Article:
Hourly rate or fixed price?

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creative commons licensed ( BY ) flickr photo shared by Bohman

In general there are two kinds of jobs:
Hourly rate jobs: Your client wants you to track your time so they can pay you a specific amount per hour worked.
Fixed price jobs: Your client pays a set amount per project, no matter how long you have to work to finish it.
I personally charge less for an hourly rate than for a fixed-price rate. When you are working for a fixed price and encounter unexpected aspects of the job, you could be working a long time for a ridiculously small amount. In an hourly job the unexpected is covered. Also your client is trusting you to accurately record the time you spend on the job. This trust should be rewarded with a better price.
When you are agreeing on an hourly rate, give an approximate budget but be clear that it depends on the time needed to complete the job.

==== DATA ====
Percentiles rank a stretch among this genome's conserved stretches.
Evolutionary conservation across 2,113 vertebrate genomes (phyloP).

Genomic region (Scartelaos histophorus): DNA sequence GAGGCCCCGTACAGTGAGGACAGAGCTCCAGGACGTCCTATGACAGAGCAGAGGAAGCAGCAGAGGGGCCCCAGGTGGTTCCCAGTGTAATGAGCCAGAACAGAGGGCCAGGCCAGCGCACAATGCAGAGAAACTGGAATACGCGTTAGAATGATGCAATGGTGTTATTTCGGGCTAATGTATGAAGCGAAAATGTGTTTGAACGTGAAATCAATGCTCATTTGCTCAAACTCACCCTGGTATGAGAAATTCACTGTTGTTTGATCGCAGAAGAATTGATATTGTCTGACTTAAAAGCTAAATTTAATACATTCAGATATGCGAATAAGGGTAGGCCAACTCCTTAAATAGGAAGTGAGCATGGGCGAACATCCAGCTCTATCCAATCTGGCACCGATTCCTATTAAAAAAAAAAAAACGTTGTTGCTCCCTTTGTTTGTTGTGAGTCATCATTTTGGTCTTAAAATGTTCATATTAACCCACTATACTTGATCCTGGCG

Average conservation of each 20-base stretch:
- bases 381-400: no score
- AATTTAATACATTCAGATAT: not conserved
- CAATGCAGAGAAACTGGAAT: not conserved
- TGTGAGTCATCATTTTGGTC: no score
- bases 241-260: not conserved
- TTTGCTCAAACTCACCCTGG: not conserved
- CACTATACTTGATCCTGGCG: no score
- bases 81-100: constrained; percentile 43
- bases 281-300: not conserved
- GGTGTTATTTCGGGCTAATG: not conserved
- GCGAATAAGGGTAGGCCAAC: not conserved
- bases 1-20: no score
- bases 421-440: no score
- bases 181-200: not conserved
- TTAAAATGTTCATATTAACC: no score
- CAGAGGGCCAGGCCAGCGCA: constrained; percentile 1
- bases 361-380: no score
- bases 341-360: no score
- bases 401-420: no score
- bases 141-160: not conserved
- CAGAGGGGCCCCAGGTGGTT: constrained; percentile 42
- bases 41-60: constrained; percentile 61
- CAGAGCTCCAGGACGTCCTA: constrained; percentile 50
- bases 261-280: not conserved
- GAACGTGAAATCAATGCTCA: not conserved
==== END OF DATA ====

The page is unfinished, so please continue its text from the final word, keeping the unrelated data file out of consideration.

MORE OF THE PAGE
Some clients will ask for your hourly rate, and then ask you to complete a job in a fixed amount of time. Okay, this is obviously a fake hourly job; it is a fixed price. If you are charging different for an hourly than for a fixed price rate, then you must let your client know it. If a client tries to negotiate a lower amount than your fixed price, it is better to refuse the job. It is a very bad signal if a client is trying to take advantage of this “kind of negotiation”. Negotiation is okay and healthy, but this is dishonest. I don’t appreciate dishonesty in people that will have to pay me.
If you ask me, it is okay if you want to offer a deal to your client and do a job for a cheaper price, but it is a deal because you have offered it. This situation is not acceptable if it is a result of your client asking for an hourly job and then limiting the time that will be compensated.
I can accept the time limit if it seems reasonable plus a little.

What does plus a little mean?

As I said, the good thing about an hourly rate is that the unexpected is always covered. So if you are going to agree on an hourly rate (cheaper than a fixed price) and your client wants a time limit, calculate the time you will need and double it, explaining that you will likely use less time than you quoted and that if he wants a fixed price, you can do it but the conditions will be different. You can explain about unexpected factors to let your client know why you are charging different rates.

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